Jokes aside though, I don’t think practices like this would really be allowed in a country like Malaysia. The neighbours would be horrified to see my chopping up my grandmother in the front yard, a smile on my face as I tell them that it’s to “feed the birds”. But I do think this idea is beautiful and helps us contemplate constantly on the idea that this is where we go in the end – back to the earth and the beings who inhabit it. That really, this body is just like everything else we use and discard.

  42. Ethnocentrism | Eastern Sierra Anthropology on Aug 24, 2012 at 3:21 am

    […] Video: Tibetan Sky Burial Images: WARNING – These are very graphic, and here. […]

  43. June Tang (KH-JB) on Jun 28, 2012 at 12:13 pm

    Thank you RINPOCHE for the teaching.
    Although the sky burial prosedures look very scary but it is the tradition for Tibetans.I must admit that realy difficult to look at the pictures.This picture reminded us–our body is temporary,dun attach to our body!when we dies,we have no different from others.we won’t bring anything but only karma can bring dun waste time,start now to learn dharma and do dharma work for benefit more others!!

  44. Bryan on Jun 24, 2012 at 6:35 pm


  45. Pastor Susan on Jun 22, 2012 at 7:23 pm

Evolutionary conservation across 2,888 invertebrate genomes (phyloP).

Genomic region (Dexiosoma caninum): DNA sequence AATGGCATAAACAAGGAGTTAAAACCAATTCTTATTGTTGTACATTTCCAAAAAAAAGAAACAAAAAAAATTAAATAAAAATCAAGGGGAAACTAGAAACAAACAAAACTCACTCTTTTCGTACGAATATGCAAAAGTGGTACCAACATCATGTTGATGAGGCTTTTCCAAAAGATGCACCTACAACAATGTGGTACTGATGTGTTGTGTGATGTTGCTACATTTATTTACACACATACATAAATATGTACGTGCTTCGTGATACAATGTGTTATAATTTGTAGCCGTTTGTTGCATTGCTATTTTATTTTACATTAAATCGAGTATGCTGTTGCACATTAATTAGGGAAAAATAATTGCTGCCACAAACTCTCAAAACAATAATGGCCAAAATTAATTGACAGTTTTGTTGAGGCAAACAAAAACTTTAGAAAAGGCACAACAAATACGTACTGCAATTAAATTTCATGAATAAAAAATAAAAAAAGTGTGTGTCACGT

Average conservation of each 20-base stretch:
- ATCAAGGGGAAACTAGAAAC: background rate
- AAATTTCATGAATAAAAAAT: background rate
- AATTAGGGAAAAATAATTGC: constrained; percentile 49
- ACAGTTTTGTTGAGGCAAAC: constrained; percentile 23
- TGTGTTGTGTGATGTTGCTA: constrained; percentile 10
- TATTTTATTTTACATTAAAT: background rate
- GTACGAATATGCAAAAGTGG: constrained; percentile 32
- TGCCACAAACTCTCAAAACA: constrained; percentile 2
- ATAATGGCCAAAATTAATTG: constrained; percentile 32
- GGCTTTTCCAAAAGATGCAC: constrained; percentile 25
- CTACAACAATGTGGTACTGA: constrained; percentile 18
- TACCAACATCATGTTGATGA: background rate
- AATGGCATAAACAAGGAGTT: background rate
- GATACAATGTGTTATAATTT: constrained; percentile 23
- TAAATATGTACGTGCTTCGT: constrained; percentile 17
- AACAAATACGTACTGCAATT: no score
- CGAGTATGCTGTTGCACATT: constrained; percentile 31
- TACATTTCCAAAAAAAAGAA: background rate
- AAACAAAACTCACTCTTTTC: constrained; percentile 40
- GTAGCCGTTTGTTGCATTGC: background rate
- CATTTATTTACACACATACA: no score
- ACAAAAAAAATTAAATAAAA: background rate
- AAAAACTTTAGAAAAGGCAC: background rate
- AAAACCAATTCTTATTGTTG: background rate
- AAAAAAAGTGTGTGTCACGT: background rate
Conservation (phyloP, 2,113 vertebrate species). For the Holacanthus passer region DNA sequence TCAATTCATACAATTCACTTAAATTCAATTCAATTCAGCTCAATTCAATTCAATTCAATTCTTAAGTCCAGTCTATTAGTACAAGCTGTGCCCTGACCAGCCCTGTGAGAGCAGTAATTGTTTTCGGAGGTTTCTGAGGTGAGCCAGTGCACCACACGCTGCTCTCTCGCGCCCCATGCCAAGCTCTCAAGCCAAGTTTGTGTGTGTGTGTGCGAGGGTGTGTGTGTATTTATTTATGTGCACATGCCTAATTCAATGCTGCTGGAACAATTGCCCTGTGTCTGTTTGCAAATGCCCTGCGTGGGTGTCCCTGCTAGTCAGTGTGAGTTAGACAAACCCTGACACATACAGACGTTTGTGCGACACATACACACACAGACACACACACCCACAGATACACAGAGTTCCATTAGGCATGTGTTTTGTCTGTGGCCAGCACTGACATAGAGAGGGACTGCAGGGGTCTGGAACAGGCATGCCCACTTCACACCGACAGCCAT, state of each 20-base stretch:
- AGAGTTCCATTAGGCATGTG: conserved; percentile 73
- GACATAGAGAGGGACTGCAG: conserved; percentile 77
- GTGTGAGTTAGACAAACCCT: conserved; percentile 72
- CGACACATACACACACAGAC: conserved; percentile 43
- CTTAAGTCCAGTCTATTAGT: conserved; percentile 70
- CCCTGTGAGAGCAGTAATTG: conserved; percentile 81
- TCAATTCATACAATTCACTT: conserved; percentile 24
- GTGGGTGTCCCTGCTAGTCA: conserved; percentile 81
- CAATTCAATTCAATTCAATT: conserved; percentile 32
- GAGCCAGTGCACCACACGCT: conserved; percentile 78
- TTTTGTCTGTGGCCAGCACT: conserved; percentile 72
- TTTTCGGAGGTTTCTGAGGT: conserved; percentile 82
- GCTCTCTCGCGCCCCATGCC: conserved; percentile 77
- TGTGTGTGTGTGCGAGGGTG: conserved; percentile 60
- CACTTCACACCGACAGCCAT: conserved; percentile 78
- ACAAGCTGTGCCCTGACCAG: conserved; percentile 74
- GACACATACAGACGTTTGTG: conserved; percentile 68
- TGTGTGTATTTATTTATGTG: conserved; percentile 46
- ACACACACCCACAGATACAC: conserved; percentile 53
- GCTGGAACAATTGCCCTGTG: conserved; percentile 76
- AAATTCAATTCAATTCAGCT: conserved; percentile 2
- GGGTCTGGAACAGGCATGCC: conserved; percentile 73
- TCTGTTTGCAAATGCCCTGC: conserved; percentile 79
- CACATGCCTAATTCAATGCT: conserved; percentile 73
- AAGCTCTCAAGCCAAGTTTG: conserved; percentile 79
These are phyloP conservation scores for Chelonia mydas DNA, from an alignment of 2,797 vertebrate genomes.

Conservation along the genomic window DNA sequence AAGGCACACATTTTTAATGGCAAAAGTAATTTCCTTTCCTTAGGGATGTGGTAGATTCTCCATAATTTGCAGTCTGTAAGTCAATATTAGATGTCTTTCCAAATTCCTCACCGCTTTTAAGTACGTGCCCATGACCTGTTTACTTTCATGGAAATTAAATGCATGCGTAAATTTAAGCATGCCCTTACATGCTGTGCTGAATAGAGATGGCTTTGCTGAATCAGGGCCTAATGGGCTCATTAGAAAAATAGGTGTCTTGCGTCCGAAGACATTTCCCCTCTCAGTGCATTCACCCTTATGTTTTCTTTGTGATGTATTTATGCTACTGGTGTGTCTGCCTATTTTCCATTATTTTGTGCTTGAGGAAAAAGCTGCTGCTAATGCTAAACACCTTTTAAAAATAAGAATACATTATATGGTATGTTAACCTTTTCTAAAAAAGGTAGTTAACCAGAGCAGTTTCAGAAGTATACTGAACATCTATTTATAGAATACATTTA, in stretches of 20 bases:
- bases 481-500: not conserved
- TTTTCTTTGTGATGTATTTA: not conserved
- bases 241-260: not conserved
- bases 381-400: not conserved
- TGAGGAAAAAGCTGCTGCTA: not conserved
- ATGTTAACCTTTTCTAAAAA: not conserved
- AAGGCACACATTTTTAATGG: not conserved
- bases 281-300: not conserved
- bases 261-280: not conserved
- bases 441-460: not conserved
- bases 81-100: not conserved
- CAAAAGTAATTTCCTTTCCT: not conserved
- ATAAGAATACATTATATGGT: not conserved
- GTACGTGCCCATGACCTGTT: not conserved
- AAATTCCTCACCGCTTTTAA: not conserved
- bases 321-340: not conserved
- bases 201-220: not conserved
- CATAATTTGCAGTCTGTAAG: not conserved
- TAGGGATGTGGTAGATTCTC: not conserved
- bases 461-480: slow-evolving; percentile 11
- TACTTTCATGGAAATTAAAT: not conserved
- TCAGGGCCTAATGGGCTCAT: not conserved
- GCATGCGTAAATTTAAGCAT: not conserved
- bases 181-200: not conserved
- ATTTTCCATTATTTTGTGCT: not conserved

Reality straight in the face. And why not? Why should we believe in a lie…all our lives about who we are… only to be betrayed at the end by our body if we think that is who we are to begin with. How we will be betrayed is if we spend most of all our resources in our whole life just to take care of the body.

    There must be more to life.. and i appreciate buddhism very much in teaching about the mind. I do not claim to have mastered the topic of the mind but the little I know, i find so much more meaning to using this body instead to develop the mind…which will never be chopped up and disappear.

    I had the fortune to visit our monastery in India, Gaden Monastery together with Rinpoche many years back with a group of other students. We had opportunities to meet Rinpoche’s friends and teachers over there and also to ask questions.

    I was very new to Buddhism then and I asked the monk “what would be the quickest way to help lay people like me who works in the corporate world in a modern society with all its distractions to learn and practice buddhism.”

    The monk smiled and said to meditate on death. It resonated and made a lot of sense but I did not have much knowledge how to..